(Disclaimer: This is my blog from yesterday that I failed to complete before our internet cut off at 8:30…expect another one later today)
Brilliant, exuberant, wonderful 11 year old Juan Gabriel.
Today, I looked into the face of this little boy, and wondered how someone, anyone, could not love him.
And yet, as puzzling as this is to me, the truth of the matter remains. After talking at great length with one of the orphanage counselors I learned that Juan Luis's mother died when he was very young and shortly thereafter his father, a successful Naturalist, took to beating him. Once considered a "problem child" he'd been sent to psychologists as far away as Lima.
18 out of the 19 boys in this particular orphanage share similar stories to that of Juan Gabriel. Someone they loved and trusted hurt them and, as a result, each of them came to find a home at Hogar de Menores.
While these boys were not shown affection before they arrived at Hogar de Menores, it is evident that since coming to this place they have been taught and shown what it means to love.
Indeed, the teachers and principal hold their hands, and give them hugs, and seldom ever raise their voices. Nor do they confine them to their bedrooms or even the indoors. The boys are free to roam the premises as they please. Basically, the workers don't begrudge the children the affection their parents so obviously did. It is evident that they love and trust those who now look after them.
Only one out of the nineteen is eligible for adoption due to the fact that no one knows where he came from. Since the other 18 all technically have living blood relatives they will remain in public facilities until they turn 18.
I suppose what breaks my heart about this is that once these boys reach a certain age (13, I believe) they are sent off to an institution (rumored to be similar to what we know as Juvy) outside the city limits. A place where, supposedly, all lessons in trust and love are forgotten.
It breaks my heart and infuriates me to think that, after having come so far, these children, inevitably, will be treated like delinquents.
I’ve said it before and I’ll say it again. I just wish I could take them all home with me.
But, enough about that--aside from this rather unsettling discovery, the rest of the day went swimmingly.
This morning Ryan and I (along with two employees from All Ways Travel) went into something slightly resembling a shopping center and where we were able to either locate or order costumes for each of the boys.
We had our first rehearsal with all 19 of the boys today. All I’ll say about that is that the show is really coming along and will definitely be ready for a final presentation on Wednesday. We told the boys that they’ll be getting costumes and they were ecstatic.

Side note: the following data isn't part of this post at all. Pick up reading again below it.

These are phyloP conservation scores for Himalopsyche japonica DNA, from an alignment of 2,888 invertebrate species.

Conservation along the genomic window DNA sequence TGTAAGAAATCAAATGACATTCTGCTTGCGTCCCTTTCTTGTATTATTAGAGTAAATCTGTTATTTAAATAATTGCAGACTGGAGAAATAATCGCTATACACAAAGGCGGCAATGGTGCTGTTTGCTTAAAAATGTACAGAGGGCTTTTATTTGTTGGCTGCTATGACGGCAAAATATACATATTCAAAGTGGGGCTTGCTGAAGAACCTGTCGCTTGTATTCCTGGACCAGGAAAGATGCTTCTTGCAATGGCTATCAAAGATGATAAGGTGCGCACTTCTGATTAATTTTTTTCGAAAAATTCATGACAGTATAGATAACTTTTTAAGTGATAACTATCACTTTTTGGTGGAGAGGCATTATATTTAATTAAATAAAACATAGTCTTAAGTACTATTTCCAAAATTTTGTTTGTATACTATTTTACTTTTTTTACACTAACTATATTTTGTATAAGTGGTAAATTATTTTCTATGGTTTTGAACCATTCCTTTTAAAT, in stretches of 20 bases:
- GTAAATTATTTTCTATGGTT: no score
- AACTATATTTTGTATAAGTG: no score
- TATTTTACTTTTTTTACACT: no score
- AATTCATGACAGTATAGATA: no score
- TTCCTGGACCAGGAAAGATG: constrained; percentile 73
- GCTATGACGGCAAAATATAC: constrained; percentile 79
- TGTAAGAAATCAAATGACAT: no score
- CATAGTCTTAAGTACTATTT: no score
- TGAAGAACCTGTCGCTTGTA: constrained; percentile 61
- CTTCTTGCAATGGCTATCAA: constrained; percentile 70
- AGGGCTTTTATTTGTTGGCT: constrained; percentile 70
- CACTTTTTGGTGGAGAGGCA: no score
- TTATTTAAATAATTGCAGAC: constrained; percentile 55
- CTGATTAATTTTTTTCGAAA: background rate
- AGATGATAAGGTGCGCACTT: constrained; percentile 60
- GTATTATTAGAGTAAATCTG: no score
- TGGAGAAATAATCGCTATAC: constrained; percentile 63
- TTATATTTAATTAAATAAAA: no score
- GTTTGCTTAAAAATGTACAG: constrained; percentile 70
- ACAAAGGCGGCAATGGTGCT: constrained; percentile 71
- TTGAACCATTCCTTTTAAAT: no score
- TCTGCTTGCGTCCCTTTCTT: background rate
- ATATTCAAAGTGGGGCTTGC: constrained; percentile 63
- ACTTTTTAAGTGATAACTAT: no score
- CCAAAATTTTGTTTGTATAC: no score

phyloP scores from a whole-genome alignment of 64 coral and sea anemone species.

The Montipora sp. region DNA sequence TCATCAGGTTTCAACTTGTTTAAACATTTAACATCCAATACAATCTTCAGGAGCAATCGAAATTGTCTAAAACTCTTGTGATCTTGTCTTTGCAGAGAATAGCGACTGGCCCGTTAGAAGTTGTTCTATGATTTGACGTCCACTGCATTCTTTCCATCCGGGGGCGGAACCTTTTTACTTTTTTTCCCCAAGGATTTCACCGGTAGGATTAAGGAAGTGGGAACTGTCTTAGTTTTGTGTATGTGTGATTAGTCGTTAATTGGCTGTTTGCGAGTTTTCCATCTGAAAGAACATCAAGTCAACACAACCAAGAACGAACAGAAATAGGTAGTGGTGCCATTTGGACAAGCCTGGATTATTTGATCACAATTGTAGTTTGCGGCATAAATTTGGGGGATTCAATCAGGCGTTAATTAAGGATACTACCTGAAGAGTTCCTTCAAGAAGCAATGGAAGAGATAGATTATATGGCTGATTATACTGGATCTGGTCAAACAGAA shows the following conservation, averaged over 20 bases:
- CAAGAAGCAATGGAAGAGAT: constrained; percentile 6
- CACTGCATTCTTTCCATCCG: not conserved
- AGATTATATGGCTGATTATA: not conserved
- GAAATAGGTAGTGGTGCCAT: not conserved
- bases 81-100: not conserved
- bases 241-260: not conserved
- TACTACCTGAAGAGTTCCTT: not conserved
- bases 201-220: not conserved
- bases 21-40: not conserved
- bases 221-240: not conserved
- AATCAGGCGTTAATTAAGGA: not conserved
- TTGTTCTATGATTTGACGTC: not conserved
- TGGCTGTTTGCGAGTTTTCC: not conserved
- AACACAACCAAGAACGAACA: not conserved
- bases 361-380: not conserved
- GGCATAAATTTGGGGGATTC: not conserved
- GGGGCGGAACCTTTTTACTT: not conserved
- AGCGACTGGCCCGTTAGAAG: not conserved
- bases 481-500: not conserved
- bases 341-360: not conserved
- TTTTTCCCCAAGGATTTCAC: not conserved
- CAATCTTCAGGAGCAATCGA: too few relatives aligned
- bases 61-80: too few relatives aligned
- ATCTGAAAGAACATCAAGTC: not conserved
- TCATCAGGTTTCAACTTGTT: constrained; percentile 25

We decided to stay and hang out with the boys after rehearsal today which is something we hadn’t done before. Ryan watched a football (soccer) game with the boys while I went exploring around the premises---but, not before I heard the boys screaming ecstatically when Peru scoured a goal.
I went outside to take some pictures of the orphanage.
And then, I met Juanita. She is one of many elder men and women who frequent the steps inside the premises---I usually see them sewing or carving or something of that nature. I was taking a photo when I noticed her approaching me with a wide, gummy smile. Her cheeks had the quality of fine leather while her eyes were framed by a number of deeply entrenched wrinkles. She embraced me and asked me some questions that I vaguely understood (but valiantly attempted to respond to). She complimented my teeth, touched my necklace (a bronze cross), and tenderly shook my hand (multiple times). She then sat contentedly by my side and remained there for quite some time while I conversed with the translator in English.
A while later I was informed that Juanita was a woman that one of the orphanage workers had found in a dumpster and brought to live on the premises. Yet another testament to how truly wonderful a place this is.
I then went on a walk with one of the workers, Juan Gabriel, and George (pronounced: hor-hay). Juan Gabriel and George made off with my camera (I’ll be sure to post some of their brilliant photos) while my guide pointed out one of the oldest churches in Puno, and then led me to see their vast patch of quinua (just for you, mom), and then up to get a better view of Lake Titicaca.
We then had dinner at a wonderful restaurant that we intend to return to in the near future to try some Alpaca Steak. (Also, Brook Davis, you’ll be glad to know that while there was Guinea Pig on the menu, we did not order it.)